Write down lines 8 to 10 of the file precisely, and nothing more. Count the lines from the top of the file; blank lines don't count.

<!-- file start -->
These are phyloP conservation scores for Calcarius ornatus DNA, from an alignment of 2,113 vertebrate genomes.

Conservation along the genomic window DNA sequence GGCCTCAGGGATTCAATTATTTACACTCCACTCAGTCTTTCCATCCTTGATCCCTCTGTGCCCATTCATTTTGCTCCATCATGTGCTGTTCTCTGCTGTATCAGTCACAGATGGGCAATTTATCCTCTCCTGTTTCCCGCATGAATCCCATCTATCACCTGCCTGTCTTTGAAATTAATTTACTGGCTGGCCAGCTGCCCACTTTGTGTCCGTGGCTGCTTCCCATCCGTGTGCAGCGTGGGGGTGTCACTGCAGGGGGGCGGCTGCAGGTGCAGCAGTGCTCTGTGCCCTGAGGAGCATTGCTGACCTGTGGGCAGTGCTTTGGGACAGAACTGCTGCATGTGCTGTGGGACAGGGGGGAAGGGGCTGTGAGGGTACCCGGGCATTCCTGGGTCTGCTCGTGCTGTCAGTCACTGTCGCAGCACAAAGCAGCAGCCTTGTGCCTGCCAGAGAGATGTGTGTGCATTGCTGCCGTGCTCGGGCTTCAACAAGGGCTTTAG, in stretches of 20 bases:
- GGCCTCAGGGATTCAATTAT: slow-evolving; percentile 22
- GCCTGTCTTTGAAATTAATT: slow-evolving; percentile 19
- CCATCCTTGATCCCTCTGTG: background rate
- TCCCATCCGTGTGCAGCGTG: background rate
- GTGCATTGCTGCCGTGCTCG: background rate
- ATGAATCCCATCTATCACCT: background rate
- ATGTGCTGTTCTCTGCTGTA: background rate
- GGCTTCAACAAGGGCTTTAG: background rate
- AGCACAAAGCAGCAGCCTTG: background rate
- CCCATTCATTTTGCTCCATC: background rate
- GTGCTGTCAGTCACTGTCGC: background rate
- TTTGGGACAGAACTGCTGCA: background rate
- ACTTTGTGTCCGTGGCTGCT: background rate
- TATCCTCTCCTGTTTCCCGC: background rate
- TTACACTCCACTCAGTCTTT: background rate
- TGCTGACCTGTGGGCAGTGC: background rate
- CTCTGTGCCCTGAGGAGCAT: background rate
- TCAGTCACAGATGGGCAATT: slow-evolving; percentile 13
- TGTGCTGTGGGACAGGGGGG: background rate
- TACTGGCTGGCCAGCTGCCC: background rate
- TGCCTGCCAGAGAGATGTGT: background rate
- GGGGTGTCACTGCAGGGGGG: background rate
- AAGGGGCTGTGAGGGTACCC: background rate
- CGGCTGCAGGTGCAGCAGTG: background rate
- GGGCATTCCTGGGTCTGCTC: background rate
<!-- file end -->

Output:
- ATGAATCCCATCTATCACCT: background rate
- ATGTGCTGTTCTCTGCTGTA: background rate
- GGCTTCAACAAGGGCTTTAG: background rate